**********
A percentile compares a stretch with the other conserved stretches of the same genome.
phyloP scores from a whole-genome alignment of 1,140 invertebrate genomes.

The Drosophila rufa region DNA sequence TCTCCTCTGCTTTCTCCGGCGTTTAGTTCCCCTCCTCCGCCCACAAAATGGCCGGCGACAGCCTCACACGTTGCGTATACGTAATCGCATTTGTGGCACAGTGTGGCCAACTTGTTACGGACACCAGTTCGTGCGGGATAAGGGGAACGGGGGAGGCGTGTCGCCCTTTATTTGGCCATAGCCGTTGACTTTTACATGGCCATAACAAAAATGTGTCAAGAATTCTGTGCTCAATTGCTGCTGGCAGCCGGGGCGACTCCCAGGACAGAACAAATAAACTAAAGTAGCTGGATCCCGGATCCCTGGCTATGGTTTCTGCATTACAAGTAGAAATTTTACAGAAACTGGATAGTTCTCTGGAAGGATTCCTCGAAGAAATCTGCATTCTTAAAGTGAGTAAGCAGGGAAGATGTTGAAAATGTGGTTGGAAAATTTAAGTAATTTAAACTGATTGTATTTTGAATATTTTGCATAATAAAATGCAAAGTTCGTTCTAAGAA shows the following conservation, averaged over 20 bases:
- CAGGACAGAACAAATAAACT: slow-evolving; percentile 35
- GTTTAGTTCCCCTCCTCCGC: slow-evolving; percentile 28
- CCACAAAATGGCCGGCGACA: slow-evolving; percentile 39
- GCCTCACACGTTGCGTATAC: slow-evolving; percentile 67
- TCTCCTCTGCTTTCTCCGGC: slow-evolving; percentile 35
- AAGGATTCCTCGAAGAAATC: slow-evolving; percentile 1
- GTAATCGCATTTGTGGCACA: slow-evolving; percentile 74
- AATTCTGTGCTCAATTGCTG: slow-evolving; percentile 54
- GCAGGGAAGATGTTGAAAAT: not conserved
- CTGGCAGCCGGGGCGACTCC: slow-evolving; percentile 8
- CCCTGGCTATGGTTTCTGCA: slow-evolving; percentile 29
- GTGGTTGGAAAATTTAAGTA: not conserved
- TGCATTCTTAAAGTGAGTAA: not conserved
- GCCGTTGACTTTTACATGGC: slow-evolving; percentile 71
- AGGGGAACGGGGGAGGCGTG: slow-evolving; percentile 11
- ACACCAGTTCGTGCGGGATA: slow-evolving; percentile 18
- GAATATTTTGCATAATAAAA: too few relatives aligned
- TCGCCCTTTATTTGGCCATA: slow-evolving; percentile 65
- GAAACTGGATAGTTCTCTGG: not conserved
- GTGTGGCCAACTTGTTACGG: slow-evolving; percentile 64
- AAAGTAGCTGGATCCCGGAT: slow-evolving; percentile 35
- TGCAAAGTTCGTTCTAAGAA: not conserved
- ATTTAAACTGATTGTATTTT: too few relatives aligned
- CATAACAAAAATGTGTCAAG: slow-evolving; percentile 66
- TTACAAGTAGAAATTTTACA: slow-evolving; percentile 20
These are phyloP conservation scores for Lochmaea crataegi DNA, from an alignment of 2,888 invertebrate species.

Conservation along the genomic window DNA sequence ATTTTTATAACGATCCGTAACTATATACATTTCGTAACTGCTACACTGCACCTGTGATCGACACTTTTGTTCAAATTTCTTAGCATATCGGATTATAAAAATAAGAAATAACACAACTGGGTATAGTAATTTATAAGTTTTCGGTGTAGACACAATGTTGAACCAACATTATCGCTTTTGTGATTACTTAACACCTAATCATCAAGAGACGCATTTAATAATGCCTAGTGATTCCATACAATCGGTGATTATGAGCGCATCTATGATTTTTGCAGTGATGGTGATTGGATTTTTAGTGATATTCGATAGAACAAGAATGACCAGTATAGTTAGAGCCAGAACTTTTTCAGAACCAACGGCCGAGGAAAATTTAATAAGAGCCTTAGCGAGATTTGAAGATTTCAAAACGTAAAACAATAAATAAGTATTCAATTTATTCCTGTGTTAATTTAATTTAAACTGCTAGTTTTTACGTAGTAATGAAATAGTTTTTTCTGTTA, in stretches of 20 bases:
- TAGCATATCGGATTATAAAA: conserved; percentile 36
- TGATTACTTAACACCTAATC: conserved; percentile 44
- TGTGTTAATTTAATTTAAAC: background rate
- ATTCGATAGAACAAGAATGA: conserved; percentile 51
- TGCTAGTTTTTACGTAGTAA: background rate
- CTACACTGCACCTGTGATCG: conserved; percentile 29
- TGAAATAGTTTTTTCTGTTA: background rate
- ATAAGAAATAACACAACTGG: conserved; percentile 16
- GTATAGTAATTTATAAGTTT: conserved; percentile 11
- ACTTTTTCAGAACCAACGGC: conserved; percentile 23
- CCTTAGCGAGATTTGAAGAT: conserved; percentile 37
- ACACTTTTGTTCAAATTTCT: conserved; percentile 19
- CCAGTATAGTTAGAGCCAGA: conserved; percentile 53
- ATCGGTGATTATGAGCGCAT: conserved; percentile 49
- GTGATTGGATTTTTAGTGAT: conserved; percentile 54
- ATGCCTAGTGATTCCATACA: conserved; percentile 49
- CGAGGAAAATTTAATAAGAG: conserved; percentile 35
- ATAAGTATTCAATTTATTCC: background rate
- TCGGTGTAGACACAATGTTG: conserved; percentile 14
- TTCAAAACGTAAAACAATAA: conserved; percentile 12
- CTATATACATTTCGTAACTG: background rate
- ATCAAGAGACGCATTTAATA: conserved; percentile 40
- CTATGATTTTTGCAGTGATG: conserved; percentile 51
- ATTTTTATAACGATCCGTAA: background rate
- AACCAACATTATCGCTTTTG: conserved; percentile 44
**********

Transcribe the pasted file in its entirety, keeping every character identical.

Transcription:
A percentile compares a stretch with the other conserved stretches of the same genome.
phyloP scores from a whole-genome alignment of 1,140 invertebrate genomes.

The Drosophila rufa region DNA sequence TCTCCTCTGCTTTCTCCGGCGTTTAGTTCCCCTCCTCCGCCCACAAAATGGCCGGCGACAGCCTCACACGTTGCGTATACGTAATCGCATTTGTGGCACAGTGTGGCCAACTTGTTACGGACACCAGTTCGTGCGGGATAAGGGGAACGGGGGAGGCGTGTCGCCCTTTATTTGGCCATAGCCGTTGACTTTTACATGGCCATAACAAAAATGTGTCAAGAATTCTGTGCTCAATTGCTGCTGGCAGCCGGGGCGACTCCCAGGACAGAACAAATAAACTAAAGTAGCTGGATCCCGGATCCCTGGCTATGGTTTCTGCATTACAAGTAGAAATTTTACAGAAACTGGATAGTTCTCTGGAAGGATTCCTCGAAGAAATCTGCATTCTTAAAGTGAGTAAGCAGGGAAGATGTTGAAAATGTGGTTGGAAAATTTAAGTAATTTAAACTGATTGTATTTTGAATATTTTGCATAATAAAATGCAAAGTTCGTTCTAAGAA shows the following conservation, averaged over 20 bases:
- CAGGACAGAACAAATAAACT: slow-evolving; percentile 35
- GTTTAGTTCCCCTCCTCCGC: slow-evolving; percentile 28
- CCACAAAATGGCCGGCGACA: slow-evolving; percentile 39
- GCCTCACACGTTGCGTATAC: slow-evolving; percentile 67
- TCTCCTCTGCTTTCTCCGGC: slow-evolving; percentile 35
- AAGGATTCCTCGAAGAAATC: slow-evolving; percentile 1
- GTAATCGCATTTGTGGCACA: slow-evolving; percentile 74
- AATTCTGTGCTCAATTGCTG: slow-evolving; percentile 54
- GCAGGGAAGATGTTGAAAAT: not conserved
- CTGGCAGCCGGGGCGACTCC: slow-evolving; percentile 8
- CCCTGGCTATGGTTTCTGCA: slow-evolving; percentile 29
- GTGGTTGGAAAATTTAAGTA: not conserved
- TGCATTCTTAAAGTGAGTAA: not conserved
- GCCGTTGACTTTTACATGGC: slow-evolving; percentile 71
- AGGGGAACGGGGGAGGCGTG: slow-evolving; percentile 11
- ACACCAGTTCGTGCGGGATA: slow-evolving; percentile 18
- GAATATTTTGCATAATAAAA: too few relatives aligned
- TCGCCCTTTATTTGGCCATA: slow-evolving; percentile 65
- GAAACTGGATAGTTCTCTGG: not conserved
- GTGTGGCCAACTTGTTACGG: slow-evolving; percentile 64
- AAAGTAGCTGGATCCCGGAT: slow-evolving; percentile 35
- TGCAAAGTTCGTTCTAAGAA: not conserved
- ATTTAAACTGATTGTATTTT: too few relatives aligned
- CATAACAAAAATGTGTCAAG: slow-evolving; percentile 66
- TTACAAGTAGAAATTTTACA: slow-evolving; percentile 20
These are phyloP conservation scores for Lochmaea crataegi DNA, from an alignment of 2,888 invertebrate species.

Conservation along the genomic window DNA sequence ATTTTTATAACGATCCGTAACTATATACATTTCGTAACTGCTACACTGCACCTGTGATCGACACTTTTGTTCAAATTTCTTAGCATATCGGATTATAAAAATAAGAAATAACACAACTGGGTATAGTAATTTATAAGTTTTCGGTGTAGACACAATGTTGAACCAACATTATCGCTTTTGTGATTACTTAACACCTAATCATCAAGAGACGCATTTAATAATGCCTAGTGATTCCATACAATCGGTGATTATGAGCGCATCTATGATTTTTGCAGTGATGGTGATTGGATTTTTAGTGATATTCGATAGAACAAGAATGACCAGTATAGTTAGAGCCAGAACTTTTTCAGAACCAACGGCCGAGGAAAATTTAATAAGAGCCTTAGCGAGATTTGAAGATTTCAAAACGTAAAACAATAAATAAGTATTCAATTTATTCCTGTGTTAATTTAATTTAAACTGCTAGTTTTTACGTAGTAATGAAATAGTTTTTTCTGTTA, in stretches of 20 bases:
- TAGCATATCGGATTATAAAA: conserved; percentile 36
- TGATTACTTAACACCTAATC: conserved; percentile 44
- TGTGTTAATTTAATTTAAAC: background rate
- ATTCGATAGAACAAGAATGA: conserved; percentile 51
- TGCTAGTTTTTACGTAGTAA: background rate
- CTACACTGCACCTGTGATCG: conserved; percentile 29
- TGAAATAGTTTTTTCTGTTA: background rate
- ATAAGAAATAACACAACTGG: conserved; percentile 16
- GTATAGTAATTTATAAGTTT: conserved; percentile 11
- ACTTTTTCAGAACCAACGGC: conserved; percentile 23
- CCTTAGCGAGATTTGAAGAT: conserved; percentile 37
- ACACTTTTGTTCAAATTTCT: conserved; percentile 19
- CCAGTATAGTTAGAGCCAGA: conserved; percentile 53
- ATCGGTGATTATGAGCGCAT: conserved; percentile 49
- GTGATTGGATTTTTAGTGAT: conserved; percentile 54
- ATGCCTAGTGATTCCATACA: conserved; percentile 49
- CGAGGAAAATTTAATAAGAG: conserved; percentile 35
- ATAAGTATTCAATTTATTCC: background rate
- TCGGTGTAGACACAATGTTG: conserved; percentile 14
- TTCAAAACGTAAAACAATAA: conserved; percentile 12
- CTATATACATTTCGTAACTG: background rate
- ATCAAGAGACGCATTTAATA: conserved; percentile 40
- CTATGATTTTTGCAGTGATG: conserved; percentile 51
- ATTTTTATAACGATCCGTAA: background rate
- AACCAACATTATCGCTTTTG: conserved; percentile 44